Christopher, an intense 21-month-old with spotless white sneakers and a mop of curly brown hair, charges full-speed past a therapist and into a playroom at the Early Childhood Center of Albert Einstein College of Medicine in the Bronx. Christopher’s mother, Tamara Noboa, trails behind. She looks tired, wearily pushing a double stroller that holds baby Elijah, Christopher’s 7-month-old brother. Christopher bolts across the room to a toddler-sized table. He grabs a soft book, runs back to the stroller and shakes the book aggressively in his brother’s face.

“Oh, Christopher!” exclaims Denise Giammanco, the therapist who has been seeing this family for three weeks. “Nice sharing! Good job!” Christopher’s face flickers with only faint recognition of her praise. Within seconds he’s back across the room digging through toys. Giammanco turns to Noboa. “You see how I’m making it very high energy, so that he shares with the baby?” Noboa says Christopher is often jealous of his baby brother; Giammanco wants to encourage positive moments between them.

Therapy has officially begun.

Several months ago, Christopher was saying “Mommy” and “Daddy.” His parents waited for more words to come, but they haven’t. Now, Christopher doesn't say much of anything and rarely responds when spoken to. It’s hard to tell how much he understands. He has also started falling a lot. He cries loudly and frequently in the night, waking the baby. And although he didn't use a pacifier before, he’s begun putting the baby’s pacifier in his mouth. He is easily frustrated, throwing things and hitting. Just this week, he whacked the baby across the face.

Noboa’s teenage daughter also had behavior issues at Christopher’s age. Then she attended a therapeutic day program. It helped a lot. Now she’s on the honor roll. Today, Noboa hints that this is the kind of help she might like for Christopher too.

But the Early Childhood Center, which works primarily with low-income families like Noboa’s, provides a different kind of help, engaging not only the child but the parent as well. Most social work interventions for struggling and poor families view the social worker as the sole therapeutic agent. They strive to change the behavior of either a child or a parent, but not both. In the relationship-based therapy that the Early Childhood Center provides—known as dyadic therapy—the therapist works simultaneously with parent and child, engaging the parent as a partner in the child’s therapy, because in the early years, children are almost entirely dependent on parents to create their world for them.

“There’s very little you can do with a very young child with-out changing the tenor and context in which they live, and young children live in the context of their relationships,” says Susan Chinitz, director of the Early Childhood Center. “Any work that is not relational is probably not going to buy much change.”

“If the therapist spends an hour a week with the child, that’s one thing,” says Fred Wulczyn of Chapin Hall, a policy research center at the University of Chicago. “But if you improve the parenting and then the parent knows how to better manage the child, then you get all that exposure to better parenting instead of trying to get the child to be a better child.Caregivers spend so much more time with the child. Delivering the intervention through the parent means you get much higher dose levels.”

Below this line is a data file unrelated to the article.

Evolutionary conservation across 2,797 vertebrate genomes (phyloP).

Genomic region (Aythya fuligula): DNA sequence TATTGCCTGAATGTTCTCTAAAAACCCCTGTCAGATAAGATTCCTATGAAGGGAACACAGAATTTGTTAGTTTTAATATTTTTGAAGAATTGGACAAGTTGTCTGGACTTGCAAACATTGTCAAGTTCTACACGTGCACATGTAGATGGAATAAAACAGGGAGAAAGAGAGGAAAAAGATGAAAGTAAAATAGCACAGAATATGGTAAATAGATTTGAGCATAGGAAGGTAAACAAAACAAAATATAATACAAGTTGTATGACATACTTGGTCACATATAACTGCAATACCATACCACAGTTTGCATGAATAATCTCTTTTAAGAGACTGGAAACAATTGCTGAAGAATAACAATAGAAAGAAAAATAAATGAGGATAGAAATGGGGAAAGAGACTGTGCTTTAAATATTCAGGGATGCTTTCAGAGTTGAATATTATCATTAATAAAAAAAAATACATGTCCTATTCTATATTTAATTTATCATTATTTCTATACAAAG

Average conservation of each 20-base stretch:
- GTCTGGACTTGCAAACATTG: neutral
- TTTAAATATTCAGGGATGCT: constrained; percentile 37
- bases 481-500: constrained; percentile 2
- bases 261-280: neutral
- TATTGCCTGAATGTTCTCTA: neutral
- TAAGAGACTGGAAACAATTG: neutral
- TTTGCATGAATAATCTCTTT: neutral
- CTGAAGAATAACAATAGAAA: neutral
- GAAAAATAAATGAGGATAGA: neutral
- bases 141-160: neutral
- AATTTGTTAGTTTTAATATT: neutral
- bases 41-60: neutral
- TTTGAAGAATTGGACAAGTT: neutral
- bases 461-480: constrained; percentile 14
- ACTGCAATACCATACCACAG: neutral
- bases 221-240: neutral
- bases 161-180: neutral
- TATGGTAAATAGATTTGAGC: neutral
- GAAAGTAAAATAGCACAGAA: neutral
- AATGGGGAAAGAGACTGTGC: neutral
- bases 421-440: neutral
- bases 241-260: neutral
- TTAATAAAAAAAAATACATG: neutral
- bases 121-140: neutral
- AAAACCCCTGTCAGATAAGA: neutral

In New York City, however, only a handful of programs and clinics provide dyadic therapy for young children and their caregivers, making families like Christopher’s among the very few to stumble across it. What may eventually pass for a movement is beginning to emerge in agencies across the city, rooted in increasingly robust research—and the experiences of therapists like Denise Giammanco and her colleagues.

Giammanco knows that many of Christopher’s changes started around the time his brother was born and his world turned upside down. He went from being the baby of the family to the big brother, no longer the main focus of his mother’s affections.

Not long after Elijah’s birth, both boys and their mother moved into the home of Christopher and Elijah’s father. (Noboa also has a teenage daughter who sometimes lives there, other times with her father.) Christopher’s mother says she, too, is reeling from all the changes—a new relationship, a new home, two children under the age of 2. Some days she wants to close her bedroom door and block out the world. “He makes me crazy sometimes,” she says about Christopher. “I need help for him. Help for me. I don’t want to scold him all the time.”

Christopher will soon receive a full diagnostic evaluation by a pediatrician who will assess his speech development and how well he understands language, among other things. But Giammanco will also consider murkier factors that could be contributing to Christopher’s behavior and delays.

In her hour-long weekly sessions, Giammanco coaches both of Christopher’s parents on how to provide what’s some-times referred to in the small world of infant mental health as “supportive” or “responsive” parenting—a reflectie, child-centered approach to parenting that encourages sensitivity and warmth. Research suggests this kind of parenting is a key to buffering what neurobiologists have documented to be the sometimes brutal and long-term effects of trauma, poverty, and stress in early childhood. (See “The Science of Trauma, page 17.)

A series of studies of 1,200 infants funded by the National Institutes of Health suggests that elements common to poverty, like overcrowding and family turmoil, caused babies’ stress levels to spike precipitously—but only when a baby’s mother was not responsive to her child’s signals. “When mothers scored high on measures of responsiveness, the impact of those environmental factors on their children seemed almost to disappear,” journalist Paul Tough explains in his recent book, How Children Succeed.